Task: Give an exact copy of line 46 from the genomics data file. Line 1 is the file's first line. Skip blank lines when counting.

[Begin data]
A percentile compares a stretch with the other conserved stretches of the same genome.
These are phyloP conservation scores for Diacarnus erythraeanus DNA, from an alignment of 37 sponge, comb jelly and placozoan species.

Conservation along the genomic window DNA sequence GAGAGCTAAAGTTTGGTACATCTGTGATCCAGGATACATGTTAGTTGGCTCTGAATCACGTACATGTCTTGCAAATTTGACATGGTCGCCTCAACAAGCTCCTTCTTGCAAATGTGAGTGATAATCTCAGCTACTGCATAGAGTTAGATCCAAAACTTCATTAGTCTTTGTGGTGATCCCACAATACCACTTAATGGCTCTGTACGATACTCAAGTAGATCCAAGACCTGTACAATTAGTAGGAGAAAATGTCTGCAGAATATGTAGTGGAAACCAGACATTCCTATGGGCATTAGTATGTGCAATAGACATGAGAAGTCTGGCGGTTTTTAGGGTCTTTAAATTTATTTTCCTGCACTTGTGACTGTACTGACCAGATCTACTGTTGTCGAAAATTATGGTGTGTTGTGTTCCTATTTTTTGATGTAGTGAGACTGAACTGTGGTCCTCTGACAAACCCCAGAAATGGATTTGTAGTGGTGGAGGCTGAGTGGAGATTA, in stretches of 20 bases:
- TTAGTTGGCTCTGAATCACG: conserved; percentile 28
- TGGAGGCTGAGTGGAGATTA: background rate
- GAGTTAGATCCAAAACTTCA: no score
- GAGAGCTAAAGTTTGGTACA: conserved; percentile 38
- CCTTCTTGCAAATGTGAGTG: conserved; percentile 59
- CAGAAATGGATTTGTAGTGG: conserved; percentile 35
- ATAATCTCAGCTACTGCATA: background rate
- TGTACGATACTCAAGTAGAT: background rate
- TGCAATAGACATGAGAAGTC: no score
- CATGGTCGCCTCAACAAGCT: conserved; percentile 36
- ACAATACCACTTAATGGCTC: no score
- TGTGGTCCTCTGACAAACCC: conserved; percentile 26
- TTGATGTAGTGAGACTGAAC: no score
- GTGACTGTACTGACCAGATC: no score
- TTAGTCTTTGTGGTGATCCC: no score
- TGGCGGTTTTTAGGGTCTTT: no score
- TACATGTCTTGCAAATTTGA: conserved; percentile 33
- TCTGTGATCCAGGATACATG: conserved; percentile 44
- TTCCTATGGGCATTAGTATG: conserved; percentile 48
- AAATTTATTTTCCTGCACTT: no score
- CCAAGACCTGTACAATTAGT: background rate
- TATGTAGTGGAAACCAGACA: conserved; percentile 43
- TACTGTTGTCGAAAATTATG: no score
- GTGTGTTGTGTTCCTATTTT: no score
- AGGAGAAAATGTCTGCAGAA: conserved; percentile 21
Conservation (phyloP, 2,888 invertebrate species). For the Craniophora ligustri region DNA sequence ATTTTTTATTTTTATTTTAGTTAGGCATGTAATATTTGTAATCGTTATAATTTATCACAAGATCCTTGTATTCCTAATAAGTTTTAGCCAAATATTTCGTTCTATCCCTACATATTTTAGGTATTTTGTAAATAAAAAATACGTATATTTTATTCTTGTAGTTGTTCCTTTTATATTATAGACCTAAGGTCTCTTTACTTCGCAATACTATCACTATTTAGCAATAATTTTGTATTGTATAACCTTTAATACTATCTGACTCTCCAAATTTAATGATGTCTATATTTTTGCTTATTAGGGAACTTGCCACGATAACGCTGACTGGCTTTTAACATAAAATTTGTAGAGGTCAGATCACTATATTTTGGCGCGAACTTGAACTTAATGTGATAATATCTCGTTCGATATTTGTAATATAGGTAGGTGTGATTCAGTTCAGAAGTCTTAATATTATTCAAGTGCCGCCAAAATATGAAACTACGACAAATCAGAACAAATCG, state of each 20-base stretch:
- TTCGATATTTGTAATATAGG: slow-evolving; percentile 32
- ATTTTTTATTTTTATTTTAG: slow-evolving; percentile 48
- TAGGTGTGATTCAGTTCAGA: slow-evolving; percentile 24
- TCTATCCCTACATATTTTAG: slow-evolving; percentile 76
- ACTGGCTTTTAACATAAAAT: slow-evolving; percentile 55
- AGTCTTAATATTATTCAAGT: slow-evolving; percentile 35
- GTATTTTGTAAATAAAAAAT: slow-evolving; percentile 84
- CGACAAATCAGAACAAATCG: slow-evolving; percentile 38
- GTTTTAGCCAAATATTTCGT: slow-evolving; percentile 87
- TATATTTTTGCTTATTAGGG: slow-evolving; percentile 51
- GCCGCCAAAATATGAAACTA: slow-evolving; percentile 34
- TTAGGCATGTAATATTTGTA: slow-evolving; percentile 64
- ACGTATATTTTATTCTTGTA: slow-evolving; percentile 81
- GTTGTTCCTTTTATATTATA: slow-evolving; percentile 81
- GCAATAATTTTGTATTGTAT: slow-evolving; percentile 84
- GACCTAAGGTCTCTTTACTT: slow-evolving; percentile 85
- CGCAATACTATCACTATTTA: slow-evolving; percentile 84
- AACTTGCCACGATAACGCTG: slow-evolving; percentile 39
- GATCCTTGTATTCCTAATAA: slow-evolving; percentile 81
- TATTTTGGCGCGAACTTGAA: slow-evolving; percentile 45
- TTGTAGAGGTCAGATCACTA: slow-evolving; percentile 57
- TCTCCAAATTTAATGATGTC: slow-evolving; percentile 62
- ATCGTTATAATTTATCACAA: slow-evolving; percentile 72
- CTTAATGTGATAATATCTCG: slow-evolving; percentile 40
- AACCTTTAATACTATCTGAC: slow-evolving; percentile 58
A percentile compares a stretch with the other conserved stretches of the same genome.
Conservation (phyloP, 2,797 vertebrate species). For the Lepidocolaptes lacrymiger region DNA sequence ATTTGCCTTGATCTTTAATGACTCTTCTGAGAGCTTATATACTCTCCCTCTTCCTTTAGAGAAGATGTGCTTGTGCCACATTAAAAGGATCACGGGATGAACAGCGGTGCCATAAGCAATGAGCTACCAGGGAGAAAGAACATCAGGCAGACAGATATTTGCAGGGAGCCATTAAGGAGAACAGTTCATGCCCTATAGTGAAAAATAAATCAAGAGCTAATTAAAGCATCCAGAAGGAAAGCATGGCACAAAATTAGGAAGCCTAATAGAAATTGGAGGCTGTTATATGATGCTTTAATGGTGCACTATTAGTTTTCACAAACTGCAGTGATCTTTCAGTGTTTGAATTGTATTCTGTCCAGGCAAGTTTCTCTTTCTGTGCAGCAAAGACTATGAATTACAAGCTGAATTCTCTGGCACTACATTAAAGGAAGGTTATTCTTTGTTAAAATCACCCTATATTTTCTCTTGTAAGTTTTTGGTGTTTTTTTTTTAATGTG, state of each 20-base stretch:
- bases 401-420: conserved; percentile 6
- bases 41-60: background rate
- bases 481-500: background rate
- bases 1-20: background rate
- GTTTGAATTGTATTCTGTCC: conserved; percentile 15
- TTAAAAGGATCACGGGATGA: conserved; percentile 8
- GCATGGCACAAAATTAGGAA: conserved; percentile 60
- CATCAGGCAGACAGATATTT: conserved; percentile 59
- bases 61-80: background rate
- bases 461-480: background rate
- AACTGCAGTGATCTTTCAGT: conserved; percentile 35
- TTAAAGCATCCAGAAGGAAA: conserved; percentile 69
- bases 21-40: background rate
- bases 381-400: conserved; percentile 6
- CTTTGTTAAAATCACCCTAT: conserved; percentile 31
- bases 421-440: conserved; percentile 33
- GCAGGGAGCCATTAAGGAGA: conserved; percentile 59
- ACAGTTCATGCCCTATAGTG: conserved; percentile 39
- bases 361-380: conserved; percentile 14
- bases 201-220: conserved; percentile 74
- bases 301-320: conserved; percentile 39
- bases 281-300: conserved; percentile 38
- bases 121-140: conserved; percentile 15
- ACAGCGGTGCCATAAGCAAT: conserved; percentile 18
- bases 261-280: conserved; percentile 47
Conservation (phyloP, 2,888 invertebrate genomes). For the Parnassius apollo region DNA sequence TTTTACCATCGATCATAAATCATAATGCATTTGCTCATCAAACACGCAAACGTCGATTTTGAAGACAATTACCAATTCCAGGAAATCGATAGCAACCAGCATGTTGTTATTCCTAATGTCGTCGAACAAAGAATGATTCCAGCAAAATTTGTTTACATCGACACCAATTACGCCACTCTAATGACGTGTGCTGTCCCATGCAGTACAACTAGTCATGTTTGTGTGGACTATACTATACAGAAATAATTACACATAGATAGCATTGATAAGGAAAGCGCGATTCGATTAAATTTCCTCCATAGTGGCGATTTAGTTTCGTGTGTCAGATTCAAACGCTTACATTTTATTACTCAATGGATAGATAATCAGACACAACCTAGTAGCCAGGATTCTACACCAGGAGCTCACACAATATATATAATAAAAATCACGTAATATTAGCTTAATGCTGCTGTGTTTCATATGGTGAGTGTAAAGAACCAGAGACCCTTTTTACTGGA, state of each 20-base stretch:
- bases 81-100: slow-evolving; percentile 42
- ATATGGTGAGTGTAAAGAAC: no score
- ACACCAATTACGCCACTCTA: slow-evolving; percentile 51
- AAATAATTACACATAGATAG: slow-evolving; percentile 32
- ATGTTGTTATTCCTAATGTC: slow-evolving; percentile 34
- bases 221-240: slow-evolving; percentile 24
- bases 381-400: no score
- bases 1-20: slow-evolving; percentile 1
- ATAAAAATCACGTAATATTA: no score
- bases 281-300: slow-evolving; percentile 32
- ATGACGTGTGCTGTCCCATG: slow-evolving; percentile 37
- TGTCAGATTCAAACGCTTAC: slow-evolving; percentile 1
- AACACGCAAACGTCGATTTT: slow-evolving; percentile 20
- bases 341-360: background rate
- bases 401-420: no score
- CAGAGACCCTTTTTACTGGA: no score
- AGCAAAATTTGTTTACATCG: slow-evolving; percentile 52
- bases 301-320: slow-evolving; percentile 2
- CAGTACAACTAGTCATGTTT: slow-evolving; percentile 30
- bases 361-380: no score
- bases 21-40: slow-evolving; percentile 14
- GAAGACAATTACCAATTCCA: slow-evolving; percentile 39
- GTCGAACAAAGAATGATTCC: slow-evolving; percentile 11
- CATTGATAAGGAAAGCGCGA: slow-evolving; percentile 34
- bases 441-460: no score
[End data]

- CGCAATACTATCACTATTTA: slow-evolving; percentile 84